Chuck E Cheese Killer Moves Step Closer To Execution

Supreme Court Rejects Nathan Dunlap's Appeal

The man convicted of killing four people at a pizza restaurant in 1993 lost another round in his battle to avoid execution on Monday when the Colorado Supreme Court rejected his claim that his legal defense was ineffective.

The justices ordered that the trial court set a date for Nathan J. Dunlap's execution.

Dunlap's attorney, Philip Cherner, said he would ask the court to reconsider. If that fails, Cherner said, he will launch an appeal through the federal courts.

"We believe our appeal has merit and we will eventually prevail," he said.

Dunlap, 33, was convicted in 1996 of shooting five people at a Chuck E Cheese restaurant in suburban Aurora when he was 19. Four of the victims died.

The state Supreme Court upheld his death sentence in 2001. In 2004, Dunlap began another appeal, claiming his representation was inadequate. The court rejected that claim Monday.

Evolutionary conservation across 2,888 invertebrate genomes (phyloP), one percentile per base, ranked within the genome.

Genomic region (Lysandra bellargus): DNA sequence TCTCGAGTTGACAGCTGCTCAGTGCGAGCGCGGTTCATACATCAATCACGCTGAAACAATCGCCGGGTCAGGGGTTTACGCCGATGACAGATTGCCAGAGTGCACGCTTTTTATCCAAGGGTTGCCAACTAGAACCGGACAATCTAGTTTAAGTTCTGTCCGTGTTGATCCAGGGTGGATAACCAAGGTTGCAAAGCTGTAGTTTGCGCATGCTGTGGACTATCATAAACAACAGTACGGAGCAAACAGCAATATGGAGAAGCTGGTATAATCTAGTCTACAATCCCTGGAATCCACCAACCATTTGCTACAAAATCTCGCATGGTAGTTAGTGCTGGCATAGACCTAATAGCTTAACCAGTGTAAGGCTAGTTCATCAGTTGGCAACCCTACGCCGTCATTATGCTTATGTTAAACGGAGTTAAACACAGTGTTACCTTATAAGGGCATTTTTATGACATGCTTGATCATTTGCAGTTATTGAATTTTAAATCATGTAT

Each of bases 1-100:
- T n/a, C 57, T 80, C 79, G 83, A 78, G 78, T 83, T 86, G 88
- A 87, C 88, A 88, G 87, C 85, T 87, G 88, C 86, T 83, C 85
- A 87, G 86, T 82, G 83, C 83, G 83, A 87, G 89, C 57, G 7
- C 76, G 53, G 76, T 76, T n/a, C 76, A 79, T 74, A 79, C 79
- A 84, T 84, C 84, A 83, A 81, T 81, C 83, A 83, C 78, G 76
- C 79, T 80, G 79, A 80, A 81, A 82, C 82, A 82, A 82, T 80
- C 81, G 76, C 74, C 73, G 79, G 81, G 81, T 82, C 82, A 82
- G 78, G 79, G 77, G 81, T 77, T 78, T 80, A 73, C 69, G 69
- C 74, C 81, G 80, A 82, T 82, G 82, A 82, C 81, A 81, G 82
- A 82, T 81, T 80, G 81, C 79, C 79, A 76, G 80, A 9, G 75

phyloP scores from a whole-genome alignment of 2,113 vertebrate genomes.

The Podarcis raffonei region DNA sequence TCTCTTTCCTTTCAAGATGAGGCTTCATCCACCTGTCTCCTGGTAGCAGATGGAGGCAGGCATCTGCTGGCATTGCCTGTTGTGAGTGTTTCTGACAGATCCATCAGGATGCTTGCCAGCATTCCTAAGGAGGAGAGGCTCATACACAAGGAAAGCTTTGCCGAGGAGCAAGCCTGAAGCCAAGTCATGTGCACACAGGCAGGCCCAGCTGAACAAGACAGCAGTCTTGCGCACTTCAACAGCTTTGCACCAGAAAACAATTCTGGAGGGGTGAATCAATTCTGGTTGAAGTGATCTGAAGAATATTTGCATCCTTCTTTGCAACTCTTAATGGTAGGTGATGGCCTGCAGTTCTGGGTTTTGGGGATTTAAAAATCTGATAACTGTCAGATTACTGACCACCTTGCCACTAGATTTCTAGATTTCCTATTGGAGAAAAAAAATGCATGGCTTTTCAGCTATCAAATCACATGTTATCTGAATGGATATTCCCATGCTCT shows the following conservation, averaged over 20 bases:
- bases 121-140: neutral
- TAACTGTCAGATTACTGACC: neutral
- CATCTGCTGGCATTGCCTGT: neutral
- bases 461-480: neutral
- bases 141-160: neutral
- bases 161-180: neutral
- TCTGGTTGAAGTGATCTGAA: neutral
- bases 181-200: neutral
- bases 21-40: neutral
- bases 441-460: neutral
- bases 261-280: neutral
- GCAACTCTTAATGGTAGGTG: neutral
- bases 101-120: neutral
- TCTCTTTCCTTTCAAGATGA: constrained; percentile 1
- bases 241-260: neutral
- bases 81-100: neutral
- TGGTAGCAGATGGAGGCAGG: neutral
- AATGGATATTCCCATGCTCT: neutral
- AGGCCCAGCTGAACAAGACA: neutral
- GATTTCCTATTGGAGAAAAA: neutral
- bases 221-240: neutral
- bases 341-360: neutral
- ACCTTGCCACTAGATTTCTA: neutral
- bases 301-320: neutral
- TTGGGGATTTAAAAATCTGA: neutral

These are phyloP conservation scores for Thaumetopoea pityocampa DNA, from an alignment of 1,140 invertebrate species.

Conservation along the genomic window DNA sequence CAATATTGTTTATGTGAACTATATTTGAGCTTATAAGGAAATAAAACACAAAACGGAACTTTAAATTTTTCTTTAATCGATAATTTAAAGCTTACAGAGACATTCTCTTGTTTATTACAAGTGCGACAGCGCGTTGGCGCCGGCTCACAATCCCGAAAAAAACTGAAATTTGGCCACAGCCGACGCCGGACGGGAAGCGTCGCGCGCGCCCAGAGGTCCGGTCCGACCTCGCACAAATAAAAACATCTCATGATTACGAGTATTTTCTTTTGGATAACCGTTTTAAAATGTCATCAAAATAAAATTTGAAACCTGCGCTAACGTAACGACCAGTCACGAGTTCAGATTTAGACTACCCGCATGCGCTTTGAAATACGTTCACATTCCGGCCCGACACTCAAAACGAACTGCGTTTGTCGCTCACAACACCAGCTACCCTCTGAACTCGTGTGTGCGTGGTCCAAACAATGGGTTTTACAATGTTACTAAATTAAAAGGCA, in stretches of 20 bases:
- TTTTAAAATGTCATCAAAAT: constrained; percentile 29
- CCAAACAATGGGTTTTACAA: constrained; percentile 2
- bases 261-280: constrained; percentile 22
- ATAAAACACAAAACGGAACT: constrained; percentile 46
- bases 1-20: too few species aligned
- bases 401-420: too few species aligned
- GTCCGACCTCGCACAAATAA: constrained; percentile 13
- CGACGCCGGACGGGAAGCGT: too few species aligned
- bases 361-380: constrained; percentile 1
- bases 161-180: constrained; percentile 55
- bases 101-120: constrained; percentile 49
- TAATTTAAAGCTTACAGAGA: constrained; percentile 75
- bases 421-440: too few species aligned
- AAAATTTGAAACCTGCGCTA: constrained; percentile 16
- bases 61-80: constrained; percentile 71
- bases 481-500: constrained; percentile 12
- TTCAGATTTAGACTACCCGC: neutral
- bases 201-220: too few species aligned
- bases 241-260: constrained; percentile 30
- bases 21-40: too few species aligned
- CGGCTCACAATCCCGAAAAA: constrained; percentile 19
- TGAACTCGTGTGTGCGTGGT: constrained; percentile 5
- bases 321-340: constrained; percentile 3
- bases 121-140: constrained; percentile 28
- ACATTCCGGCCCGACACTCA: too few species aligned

"We dissolve the stay of execution and remand this case back to the trial court to set a date for imposition of the death sentence," the justices said in their ruling.

Dunlap was convicted of first-degree murder, attempted murder, robbery, theft and burglary for the Chuck E Cheese shootings on Dec. 14, 1993.

Employees Sylvia Crowell, 19; Benjamin Grant, 17; Margaret Kohlberg, 50; and Colleen O'Connor, 17, were shot to death.

Bobby Stephens survived and later identified Dunlap as the murderer.

Dunlap was a former employee of the restaurant.

Crowell's father, Bob Crowell, said he feels their family is one step closer to justice after Monday's ruling.

"It left a big hole in our family, of course," he said. "And 13 1/2 years is way longer than the process should take. Slow justice is no justice."

Bob Crowell said he and his family are just want this part to be over.

"Don't get me wrong. I am not a violent type guy," he said. "I just think the public deserves justice."

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